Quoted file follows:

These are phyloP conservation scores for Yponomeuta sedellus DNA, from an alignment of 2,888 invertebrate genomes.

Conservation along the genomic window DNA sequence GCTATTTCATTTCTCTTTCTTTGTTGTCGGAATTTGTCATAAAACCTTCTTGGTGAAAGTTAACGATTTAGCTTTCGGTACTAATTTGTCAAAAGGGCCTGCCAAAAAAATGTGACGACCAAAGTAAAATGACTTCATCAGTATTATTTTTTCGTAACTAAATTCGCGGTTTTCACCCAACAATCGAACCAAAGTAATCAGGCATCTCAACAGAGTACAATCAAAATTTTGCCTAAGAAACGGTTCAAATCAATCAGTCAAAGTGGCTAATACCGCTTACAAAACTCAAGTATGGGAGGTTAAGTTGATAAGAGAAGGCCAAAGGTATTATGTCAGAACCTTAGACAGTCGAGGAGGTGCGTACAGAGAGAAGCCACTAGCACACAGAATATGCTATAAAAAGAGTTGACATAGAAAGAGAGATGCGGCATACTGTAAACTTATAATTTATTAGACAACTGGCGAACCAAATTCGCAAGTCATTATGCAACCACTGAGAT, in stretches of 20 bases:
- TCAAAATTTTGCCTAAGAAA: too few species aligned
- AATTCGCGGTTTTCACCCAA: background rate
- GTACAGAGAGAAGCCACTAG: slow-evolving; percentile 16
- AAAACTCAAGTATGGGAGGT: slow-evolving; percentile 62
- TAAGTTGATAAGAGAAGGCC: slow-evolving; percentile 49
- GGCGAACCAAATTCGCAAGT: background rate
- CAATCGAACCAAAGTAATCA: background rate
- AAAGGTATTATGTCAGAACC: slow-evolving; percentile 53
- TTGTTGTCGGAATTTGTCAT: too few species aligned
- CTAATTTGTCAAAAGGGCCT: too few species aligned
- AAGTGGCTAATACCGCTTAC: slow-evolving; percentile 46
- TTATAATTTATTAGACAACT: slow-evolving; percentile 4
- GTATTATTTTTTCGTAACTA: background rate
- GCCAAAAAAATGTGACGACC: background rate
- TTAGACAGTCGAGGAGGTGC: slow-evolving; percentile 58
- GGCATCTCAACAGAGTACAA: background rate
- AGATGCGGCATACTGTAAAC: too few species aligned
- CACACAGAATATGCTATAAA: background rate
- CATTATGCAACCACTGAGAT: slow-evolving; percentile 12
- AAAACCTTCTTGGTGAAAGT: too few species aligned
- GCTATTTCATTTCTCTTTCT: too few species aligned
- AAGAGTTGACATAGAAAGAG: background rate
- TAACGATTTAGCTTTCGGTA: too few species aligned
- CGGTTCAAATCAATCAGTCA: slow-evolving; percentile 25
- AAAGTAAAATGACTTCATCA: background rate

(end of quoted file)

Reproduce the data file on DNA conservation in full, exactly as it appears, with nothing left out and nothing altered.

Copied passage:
These are phyloP conservation scores for Yponomeuta sedellus DNA, from an alignment of 2,888 invertebrate genomes.

Conservation along the genomic window DNA sequence GCTATTTCATTTCTCTTTCTTTGTTGTCGGAATTTGTCATAAAACCTTCTTGGTGAAAGTTAACGATTTAGCTTTCGGTACTAATTTGTCAAAAGGGCCTGCCAAAAAAATGTGACGACCAAAGTAAAATGACTTCATCAGTATTATTTTTTCGTAACTAAATTCGCGGTTTTCACCCAACAATCGAACCAAAGTAATCAGGCATCTCAACAGAGTACAATCAAAATTTTGCCTAAGAAACGGTTCAAATCAATCAGTCAAAGTGGCTAATACCGCTTACAAAACTCAAGTATGGGAGGTTAAGTTGATAAGAGAAGGCCAAAGGTATTATGTCAGAACCTTAGACAGTCGAGGAGGTGCGTACAGAGAGAAGCCACTAGCACACAGAATATGCTATAAAAAGAGTTGACATAGAAAGAGAGATGCGGCATACTGTAAACTTATAATTTATTAGACAACTGGCGAACCAAATTCGCAAGTCATTATGCAACCACTGAGAT, in stretches of 20 bases:
- TCAAAATTTTGCCTAAGAAA: too few species aligned
- AATTCGCGGTTTTCACCCAA: background rate
- GTACAGAGAGAAGCCACTAG: slow-evolving; percentile 16
- AAAACTCAAGTATGGGAGGT: slow-evolving; percentile 62
- TAAGTTGATAAGAGAAGGCC: slow-evolving; percentile 49
- GGCGAACCAAATTCGCAAGT: background rate
- CAATCGAACCAAAGTAATCA: background rate
- AAAGGTATTATGTCAGAACC: slow-evolving; percentile 53
- TTGTTGTCGGAATTTGTCAT: too few species aligned
- CTAATTTGTCAAAAGGGCCT: too few species aligned
- AAGTGGCTAATACCGCTTAC: slow-evolving; percentile 46
- TTATAATTTATTAGACAACT: slow-evolving; percentile 4
- GTATTATTTTTTCGTAACTA: background rate
- GCCAAAAAAATGTGACGACC: background rate
- TTAGACAGTCGAGGAGGTGC: slow-evolving; percentile 58
- GGCATCTCAACAGAGTACAA: background rate
- AGATGCGGCATACTGTAAAC: too few species aligned
- CACACAGAATATGCTATAAA: background rate
- CATTATGCAACCACTGAGAT: slow-evolving; percentile 12
- AAAACCTTCTTGGTGAAAGT: too few species aligned
- GCTATTTCATTTCTCTTTCT: too few species aligned
- AAGAGTTGACATAGAAAGAG: background rate
- TAACGATTTAGCTTTCGGTA: too few species aligned
- CGGTTCAAATCAATCAGTCA: slow-evolving; percentile 25
- AAAGTAAAATGACTTCATCA: background rate